Elon Musk Says Twitter Deal Is ‘On Hold,’ Citing Spam Accounts

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Elon-Musk - Credit: (Photo by Sean Zanni/Patrick McMullan via Getty Images)
Elon-Musk - Credit: (Photo by Sean Zanni/Patrick McMullan via Getty Images)

Elon Musk tweeted on Friday morning that his deal to take control of Twitter is currently “on hold,” but that he is “still committed to acquisition.”

The reason for the delay? Musk claims he wants to confirm Twitter’s claim that spam and fake accounts make up less than five percent of the platform’s users.

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Musk has long been railing against the amount of spam on Twitter, and has vowed to wipe out fake accounts once he takes the reins. Twitter in a filing earlier this month claimed that less than five percent of its 229 million users are inauthentic.

The delay isn’t exactly shocking considering Musk’s history as a troll. He’s often floated ideas on Twitter without following through — perhaps most notably when he wrote he was going to take Tesla public at $420, leading to accusations of market manipulation. It’s hard to take anything he does seriously, and his tweet that he’s putting the deal on hold begs questions like why he didn’t do his due diligence about something he’s repeatedly cited as a concern before agreeing to buy the platform for $44 billion, and what other reasons he might have for putting the deal on hold.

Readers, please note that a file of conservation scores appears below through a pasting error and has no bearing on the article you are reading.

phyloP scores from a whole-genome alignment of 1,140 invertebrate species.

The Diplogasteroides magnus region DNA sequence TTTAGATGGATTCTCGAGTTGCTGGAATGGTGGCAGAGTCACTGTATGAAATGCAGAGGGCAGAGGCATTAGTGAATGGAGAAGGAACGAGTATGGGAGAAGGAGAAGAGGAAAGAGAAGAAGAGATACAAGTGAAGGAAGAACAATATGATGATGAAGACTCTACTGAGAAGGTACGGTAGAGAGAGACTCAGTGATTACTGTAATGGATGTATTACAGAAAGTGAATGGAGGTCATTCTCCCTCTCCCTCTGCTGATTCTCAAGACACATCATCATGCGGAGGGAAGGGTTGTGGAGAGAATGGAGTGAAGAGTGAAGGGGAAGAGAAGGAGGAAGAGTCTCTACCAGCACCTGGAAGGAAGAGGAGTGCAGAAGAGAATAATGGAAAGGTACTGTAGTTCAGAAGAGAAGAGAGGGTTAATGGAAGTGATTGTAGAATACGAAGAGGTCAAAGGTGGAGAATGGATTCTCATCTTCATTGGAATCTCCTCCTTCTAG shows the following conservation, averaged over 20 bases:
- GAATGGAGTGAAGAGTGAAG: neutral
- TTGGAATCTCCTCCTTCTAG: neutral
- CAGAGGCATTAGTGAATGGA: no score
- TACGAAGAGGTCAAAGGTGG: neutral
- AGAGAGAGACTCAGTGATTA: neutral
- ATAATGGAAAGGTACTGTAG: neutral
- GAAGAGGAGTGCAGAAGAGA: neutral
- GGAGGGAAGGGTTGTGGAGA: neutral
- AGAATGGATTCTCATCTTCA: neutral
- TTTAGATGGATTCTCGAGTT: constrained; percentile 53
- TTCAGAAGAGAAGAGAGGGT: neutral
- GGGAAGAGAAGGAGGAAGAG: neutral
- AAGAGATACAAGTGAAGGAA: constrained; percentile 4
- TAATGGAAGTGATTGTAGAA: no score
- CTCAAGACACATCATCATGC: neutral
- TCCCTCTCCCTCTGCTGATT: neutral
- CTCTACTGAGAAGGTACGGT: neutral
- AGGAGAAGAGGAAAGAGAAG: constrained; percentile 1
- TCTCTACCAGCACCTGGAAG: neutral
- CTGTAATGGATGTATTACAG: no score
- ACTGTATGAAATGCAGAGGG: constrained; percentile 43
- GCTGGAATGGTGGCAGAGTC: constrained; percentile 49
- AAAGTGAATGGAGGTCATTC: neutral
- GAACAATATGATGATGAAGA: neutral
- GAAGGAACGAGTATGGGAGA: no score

He said upon the deal’s announcement last last month that he wanted to “defeat the spam bots, and authenticate all humans,” but more than anything Musk has promised to fix what he describes as a “free speech” problem on the platform. It’s unclear exactly what this will mean, but so far it seems like he wants to eliminate or at least relax restrictions against hateful content and misinformation.

Musk’s “free speech” talk has turned him into a hero among conspiracy theorists, bigots, and conservatives who feel they have been wronged by the platform. Donald Trump is all three of those things, and though he has claimed he has no interest in rejoining Twitter after having been banned in the wake of Jan. 6, Musk said earlier this week that he would allow the former president to do so if he wished. Musk made sure to include the caveat that the sale is not official yet, though. We learned why on Friday.

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